Deborah Cox plays Glinda, one of the good witches, with flair. Her powerful Mezzo-Soprano is evident in “He’s The Wiz” and the stunningly powerful “Believe In Yourself.”

Another notable performer is Allyson Kaye Daniel who plays Addaperle, a funny, sassy witch.

The remainder of the talent cast excels in their vocals and choreography and add much quality to the show. They appear in many scenes and help to bolster the rich score.

If The Wiz were to have an additional co-star, I’d give the title to the scenic designer, Academy Award winner Hannah Beachler. The set and scenery are nothing short of spectacular. The stage is framed with an art deco design but what is between is simply eye-popping. With the use of high-tech effects, projections and colorful scenery plus a wide variety of set pieces, the changing scenes are in perpetual motion. Add to that the brilliant palette of beautiful lights designed by Ryan J. O’Gara that combine so well with the scenery changes.

Sharen Davis designed the stunning costumes—colorful, fanciful, imaginative and functional.  I was a little disappointed, however, with the rather bland costumes for Scarecrow and Tin Man. But that minor quibble does not mitigate the fact that The Wiz is a simply gorgeous visual.

Also, Jon Weston’s sound design is flawless keeping the orchestra and vocalists in perfect blend and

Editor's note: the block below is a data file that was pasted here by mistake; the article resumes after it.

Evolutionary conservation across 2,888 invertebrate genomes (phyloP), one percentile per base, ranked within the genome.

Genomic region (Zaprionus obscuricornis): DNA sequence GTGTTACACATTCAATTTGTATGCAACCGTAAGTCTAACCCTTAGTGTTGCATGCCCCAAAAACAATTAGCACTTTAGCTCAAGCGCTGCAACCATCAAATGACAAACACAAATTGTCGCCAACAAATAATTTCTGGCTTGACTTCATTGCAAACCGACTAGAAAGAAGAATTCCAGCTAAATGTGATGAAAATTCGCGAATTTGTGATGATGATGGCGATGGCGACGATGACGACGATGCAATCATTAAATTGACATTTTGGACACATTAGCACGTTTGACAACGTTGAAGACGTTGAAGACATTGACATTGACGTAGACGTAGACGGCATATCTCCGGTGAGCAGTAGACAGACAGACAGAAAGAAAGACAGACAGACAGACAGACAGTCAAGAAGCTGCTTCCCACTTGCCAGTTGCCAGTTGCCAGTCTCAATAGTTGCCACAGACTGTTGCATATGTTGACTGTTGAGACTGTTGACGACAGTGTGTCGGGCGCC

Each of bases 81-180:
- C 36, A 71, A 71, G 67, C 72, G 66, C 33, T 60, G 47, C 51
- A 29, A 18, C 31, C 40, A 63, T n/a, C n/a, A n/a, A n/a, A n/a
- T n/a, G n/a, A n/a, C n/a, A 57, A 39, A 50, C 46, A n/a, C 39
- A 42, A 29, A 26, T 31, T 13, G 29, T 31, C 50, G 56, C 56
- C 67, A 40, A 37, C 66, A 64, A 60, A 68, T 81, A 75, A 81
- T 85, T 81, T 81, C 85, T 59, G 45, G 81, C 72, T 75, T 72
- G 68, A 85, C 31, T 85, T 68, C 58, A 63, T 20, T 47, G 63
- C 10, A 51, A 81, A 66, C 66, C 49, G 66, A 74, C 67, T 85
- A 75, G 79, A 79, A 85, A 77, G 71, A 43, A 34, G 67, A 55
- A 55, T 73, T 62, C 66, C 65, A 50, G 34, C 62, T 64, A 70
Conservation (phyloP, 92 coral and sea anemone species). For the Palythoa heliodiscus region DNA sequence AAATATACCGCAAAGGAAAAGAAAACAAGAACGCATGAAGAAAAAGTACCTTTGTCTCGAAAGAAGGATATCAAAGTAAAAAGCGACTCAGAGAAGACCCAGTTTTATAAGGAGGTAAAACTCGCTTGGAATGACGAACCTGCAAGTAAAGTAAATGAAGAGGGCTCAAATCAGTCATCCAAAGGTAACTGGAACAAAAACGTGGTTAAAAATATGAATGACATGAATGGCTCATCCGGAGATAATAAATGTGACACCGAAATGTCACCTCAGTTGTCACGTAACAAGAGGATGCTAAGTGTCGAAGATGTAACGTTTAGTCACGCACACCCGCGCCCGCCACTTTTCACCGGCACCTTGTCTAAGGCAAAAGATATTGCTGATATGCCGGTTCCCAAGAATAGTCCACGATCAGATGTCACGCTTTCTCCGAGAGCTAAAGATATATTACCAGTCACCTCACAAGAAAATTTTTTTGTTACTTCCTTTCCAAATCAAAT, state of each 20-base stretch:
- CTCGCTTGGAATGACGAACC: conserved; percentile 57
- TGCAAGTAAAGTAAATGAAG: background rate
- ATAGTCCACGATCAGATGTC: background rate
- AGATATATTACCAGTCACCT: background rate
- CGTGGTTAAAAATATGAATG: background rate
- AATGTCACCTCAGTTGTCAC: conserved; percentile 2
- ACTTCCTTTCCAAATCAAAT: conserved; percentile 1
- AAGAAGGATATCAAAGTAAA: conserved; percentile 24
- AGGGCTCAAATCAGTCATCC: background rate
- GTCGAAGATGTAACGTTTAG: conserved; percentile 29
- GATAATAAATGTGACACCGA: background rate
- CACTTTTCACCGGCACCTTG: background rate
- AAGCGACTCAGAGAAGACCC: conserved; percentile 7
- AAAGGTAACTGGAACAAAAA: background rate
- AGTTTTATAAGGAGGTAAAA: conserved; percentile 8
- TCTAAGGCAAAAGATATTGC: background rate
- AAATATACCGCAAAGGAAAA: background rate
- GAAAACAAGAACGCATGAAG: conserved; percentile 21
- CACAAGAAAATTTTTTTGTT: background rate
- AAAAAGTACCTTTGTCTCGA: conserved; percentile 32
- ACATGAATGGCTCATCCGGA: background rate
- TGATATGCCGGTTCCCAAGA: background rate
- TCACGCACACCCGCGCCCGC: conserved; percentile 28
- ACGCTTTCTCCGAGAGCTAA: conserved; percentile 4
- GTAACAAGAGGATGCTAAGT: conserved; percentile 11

enabling the audience to hear the dialogue clearly.

I had seen The Wizard of Oz numerous times, the film The Wiz, and the TV presentation. I loved these but I love this current iteration most. The performances, the visuals, the staging are all top-notch and pure joy. The underlying message of believing in yourself is powerful and persuasive.

The Wiz is unquestionably going to be a success on the tour, and when it arrives at New York’s Marquis Theatre next April, it is destined to be a smash hit. While in Baltimore, it would be advisable to hurry to buy tickets to this stunning masterpiece as the show eases on down the road across America very soon.

Running time. Two hours and 20 minutes with an intermission.

The Wiz runs through September 30 at the Hippodrome Theatre at the France-Merrick Performing Arts Center, 12 N. Eutaw St, Baltimore, MD 21201.  For tickets, call Ticketmaster at 800-982-ARTS or visit or


  1. Anonymous9:21 PM

    Agree completely on the show, except the mikes could be stronger. The Oz novels are fantasy, not necessarily just for children.

  2. Anonymous6:41 PM

    Must tell you that I thoroughly enjoy your reviews. I love your thoroughness, style, wit, and critiques. Thank you!